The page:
Are evangelicals responding effectively to abused women?

Lonnie Collins Pratt initially was attracted to him because of his strong faith. They married young and attended a charismatic Bible school together. Her husband became a pastor/evangelist and accepted a church position. Their ministry and marriage seemed normal enough, although they did move a dozen times in 14 years.

If they stayed in one place for too long, people began to notice her black eyes and the bruises on her arms and legs. Then they began to ask questions.

Pratt suffered regular beatings from her husband throughout their marriage. The same man who preached from the pulpit slowly isolated her from her family and convinced her that she was worthless. Even though people began to notice the abuse, few knew how to respond. Pratt believed it was her responsibility to make her husband stop, and it was essential to preserve their marriage.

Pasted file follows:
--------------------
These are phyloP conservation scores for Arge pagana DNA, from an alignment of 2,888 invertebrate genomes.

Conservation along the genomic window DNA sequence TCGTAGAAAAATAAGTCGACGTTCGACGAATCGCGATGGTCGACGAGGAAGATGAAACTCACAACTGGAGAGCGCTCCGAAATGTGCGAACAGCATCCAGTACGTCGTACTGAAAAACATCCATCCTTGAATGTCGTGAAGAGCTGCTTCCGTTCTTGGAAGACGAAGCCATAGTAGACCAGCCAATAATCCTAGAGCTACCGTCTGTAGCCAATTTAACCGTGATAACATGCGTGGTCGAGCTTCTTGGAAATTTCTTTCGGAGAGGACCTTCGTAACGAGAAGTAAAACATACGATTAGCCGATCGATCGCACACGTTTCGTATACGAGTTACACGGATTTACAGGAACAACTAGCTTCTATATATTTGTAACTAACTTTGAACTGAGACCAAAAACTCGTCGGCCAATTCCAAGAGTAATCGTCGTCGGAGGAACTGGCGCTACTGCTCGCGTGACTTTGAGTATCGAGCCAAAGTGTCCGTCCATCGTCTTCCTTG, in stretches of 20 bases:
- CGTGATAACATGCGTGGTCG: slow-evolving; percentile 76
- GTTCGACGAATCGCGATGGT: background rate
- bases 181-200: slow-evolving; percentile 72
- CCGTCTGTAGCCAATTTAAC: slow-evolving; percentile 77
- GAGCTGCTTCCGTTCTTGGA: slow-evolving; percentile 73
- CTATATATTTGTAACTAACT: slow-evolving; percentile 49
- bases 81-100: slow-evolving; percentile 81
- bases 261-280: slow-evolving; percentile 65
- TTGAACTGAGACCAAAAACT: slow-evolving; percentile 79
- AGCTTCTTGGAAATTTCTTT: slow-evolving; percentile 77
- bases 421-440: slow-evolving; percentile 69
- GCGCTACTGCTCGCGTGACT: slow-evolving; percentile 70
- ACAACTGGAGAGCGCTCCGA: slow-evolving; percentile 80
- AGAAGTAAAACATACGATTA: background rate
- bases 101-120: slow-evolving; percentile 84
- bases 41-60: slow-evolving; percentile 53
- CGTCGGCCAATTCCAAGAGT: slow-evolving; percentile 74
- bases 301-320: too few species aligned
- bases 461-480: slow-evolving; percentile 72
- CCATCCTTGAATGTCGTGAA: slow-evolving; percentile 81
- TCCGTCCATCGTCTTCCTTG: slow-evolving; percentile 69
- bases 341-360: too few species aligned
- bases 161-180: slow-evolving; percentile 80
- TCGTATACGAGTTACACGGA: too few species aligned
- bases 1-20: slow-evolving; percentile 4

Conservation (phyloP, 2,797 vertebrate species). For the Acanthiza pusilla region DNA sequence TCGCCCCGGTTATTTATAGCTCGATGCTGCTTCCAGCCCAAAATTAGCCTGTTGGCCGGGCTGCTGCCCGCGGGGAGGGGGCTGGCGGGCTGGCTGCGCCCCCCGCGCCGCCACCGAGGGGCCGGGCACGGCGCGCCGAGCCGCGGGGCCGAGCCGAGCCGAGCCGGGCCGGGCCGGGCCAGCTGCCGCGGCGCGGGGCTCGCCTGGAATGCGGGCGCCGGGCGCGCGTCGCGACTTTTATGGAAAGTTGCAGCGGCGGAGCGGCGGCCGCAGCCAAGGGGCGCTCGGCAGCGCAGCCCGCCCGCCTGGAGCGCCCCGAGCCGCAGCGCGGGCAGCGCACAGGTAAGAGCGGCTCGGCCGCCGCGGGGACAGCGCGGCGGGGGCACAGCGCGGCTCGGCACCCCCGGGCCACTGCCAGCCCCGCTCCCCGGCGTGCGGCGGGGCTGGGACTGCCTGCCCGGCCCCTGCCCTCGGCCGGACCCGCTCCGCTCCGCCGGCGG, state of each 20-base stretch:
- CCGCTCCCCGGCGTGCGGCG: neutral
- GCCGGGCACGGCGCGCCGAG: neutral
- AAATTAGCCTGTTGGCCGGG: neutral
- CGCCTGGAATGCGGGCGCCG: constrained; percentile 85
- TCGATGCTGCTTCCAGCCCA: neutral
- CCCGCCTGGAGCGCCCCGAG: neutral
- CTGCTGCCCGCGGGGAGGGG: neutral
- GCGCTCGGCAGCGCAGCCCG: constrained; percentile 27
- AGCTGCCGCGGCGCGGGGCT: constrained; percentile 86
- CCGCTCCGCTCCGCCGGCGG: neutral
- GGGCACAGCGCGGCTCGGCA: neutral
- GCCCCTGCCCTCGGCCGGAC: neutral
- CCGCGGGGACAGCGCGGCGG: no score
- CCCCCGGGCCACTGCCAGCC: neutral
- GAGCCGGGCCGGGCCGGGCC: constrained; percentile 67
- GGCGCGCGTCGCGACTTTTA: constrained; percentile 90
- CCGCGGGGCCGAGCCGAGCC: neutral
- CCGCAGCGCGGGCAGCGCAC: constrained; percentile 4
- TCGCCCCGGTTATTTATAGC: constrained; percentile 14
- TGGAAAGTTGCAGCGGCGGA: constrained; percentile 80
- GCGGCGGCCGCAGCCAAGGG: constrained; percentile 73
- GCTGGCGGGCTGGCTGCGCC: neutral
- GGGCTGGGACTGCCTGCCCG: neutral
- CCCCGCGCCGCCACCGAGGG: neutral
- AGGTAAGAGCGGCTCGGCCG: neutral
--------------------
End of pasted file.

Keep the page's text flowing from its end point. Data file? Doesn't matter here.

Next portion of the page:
“I really believed that to end the marriage was to end any relationship with God,” says Pratt. When she did seek help from the church, however, Pratt says she did not receive it.

“At one point I had a miscarriage because I had been beaten so badly,” says Pratt. “I went to [another] pastor … who said, ‘Go home and don’t make him do this. How do you make him so angry?’ ”

Pratt finally left her husband when she was diagnosed with cancer and her husband refused to allow her to seek medical treatment. “What he really wanted was for me to die. I decided that even if I had to go against his God, I would live to raise my daughters.”

Abuse in the Christian home

Although Pratt’s story is an extreme example of domestic violence, cases like hers are not uncommon. A 1988 estimate by the National Coalition Against Domestic Violence (NCADV) reports ...

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